References are a type of metaprogram, that is, unconscious and systematic mental patterns that a person faces in a given situation. Knowing them is like having an instruction manual for each person. Being aware of our patterns as well as that of others helps us increase self-knowledge and empathy towards others. Specifically, the reference standard allows us to know what the criteria and value standards of the actions are based on. In this will reside the decision process.
2 reference styles can be distinguished: internal or external.
They are people who focus on their own point of view, their own perspective towards the world and their feelings. They use their own criteria to analyze and decide.
They are people who seek the consensus of those around them and give great importance to the opinion of others.
Visual / Auditory / Kinesthetic
According to NLP, each person has a sensitive channel to understand the world and to relate to people. These are: visual, auditory, or kinesthetic. Visual people have an altor energy level, they are restless and observant. They usually visualize images in their mind to be able to remember them. They need quiet places to focus. Auditory people are relaxed, communicative and highly gifted with expression, they like to converse and remember in great detail each of the words they have heard. Kinesthetic people are people who, despite being calm, have a taste for emotions and for everything related to manual things, they need to touch, experiment with taste, smell, etc. They are socially expressive, they seek closeness and physical contact, like hugs.
Knowing the sensitive channel of the person will help to have greater self-knowledge and also to improve personal relationships.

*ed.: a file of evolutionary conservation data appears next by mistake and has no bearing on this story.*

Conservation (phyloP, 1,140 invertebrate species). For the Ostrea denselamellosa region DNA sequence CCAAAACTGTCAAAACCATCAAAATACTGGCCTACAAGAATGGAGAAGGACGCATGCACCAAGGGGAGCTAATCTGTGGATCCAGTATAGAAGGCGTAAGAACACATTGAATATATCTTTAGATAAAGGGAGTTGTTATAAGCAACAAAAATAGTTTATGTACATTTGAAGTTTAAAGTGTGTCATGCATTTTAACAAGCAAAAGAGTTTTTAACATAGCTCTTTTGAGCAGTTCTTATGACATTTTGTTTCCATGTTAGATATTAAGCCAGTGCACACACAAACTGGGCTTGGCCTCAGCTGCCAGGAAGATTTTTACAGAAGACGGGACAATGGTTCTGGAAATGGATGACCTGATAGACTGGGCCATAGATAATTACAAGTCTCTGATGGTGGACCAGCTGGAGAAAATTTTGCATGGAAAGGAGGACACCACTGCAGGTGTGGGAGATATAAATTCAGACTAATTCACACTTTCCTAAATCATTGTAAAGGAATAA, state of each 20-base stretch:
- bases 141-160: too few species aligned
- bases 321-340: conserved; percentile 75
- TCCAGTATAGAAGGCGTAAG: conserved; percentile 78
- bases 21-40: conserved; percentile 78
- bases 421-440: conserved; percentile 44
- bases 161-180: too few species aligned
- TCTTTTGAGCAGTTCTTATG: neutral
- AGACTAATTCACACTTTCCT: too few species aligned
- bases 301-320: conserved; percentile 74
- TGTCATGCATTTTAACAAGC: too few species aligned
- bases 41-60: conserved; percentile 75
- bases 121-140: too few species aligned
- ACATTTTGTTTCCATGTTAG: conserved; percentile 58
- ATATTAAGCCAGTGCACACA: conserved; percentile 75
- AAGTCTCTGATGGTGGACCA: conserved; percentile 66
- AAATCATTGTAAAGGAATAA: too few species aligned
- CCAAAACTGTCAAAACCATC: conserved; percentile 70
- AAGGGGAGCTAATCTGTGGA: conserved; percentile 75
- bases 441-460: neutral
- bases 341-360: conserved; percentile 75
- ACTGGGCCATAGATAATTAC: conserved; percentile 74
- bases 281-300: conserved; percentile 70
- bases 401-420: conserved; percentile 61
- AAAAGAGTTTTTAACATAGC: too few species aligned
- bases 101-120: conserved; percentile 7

Change of beliefs and empowerment of identity
According to NLP, changing the beliefs that a person has about the world and about himself, identifying his current beliefs and his internal conflicts, and being aware of a change, would be able to modify his reality, managing to live a full and prosperous life in all sense.
Language patterns or illusion of alternative
This technique seeks to convince the other person to do what we want them to do. It consists of giving the person several options to decide, but all of them will be directed towards what we want to achieve. For example, if our goal is to go to a party, the question to achieve our goal would be "are we going to go to the party by car or taxi?" instead of "do you want to go to the party or not?" (here we are giving you the option not to go).
Modal operators of need and possibility
According to NLP, metaprograms are firm thinking strategies that act unconsciously on people. Within these are the modal operators (or modal operators of need and possibility) that express in us an infinity of possibilities or on the contrary, a world of restrictions or duties. They are like implicit orders of our internal dialogue that are manifested in the form of words like I can, could, should, should, need, want, want, have, etc. Each one produces an emotion in the person.
For example, a very common phrase used is: "I can't do this" as justification for not being able to perform a certain action. When you hear someone say it, the most likely thing to say is "why can't you?" Offering the person an opportunity to give an endless list of reasons why they can't. On the other hand, if the question is "what is stopping you?", We direct the person to consider possible solutions to their problem instead of thinking of excuses. That is, to focus your attention on the solution.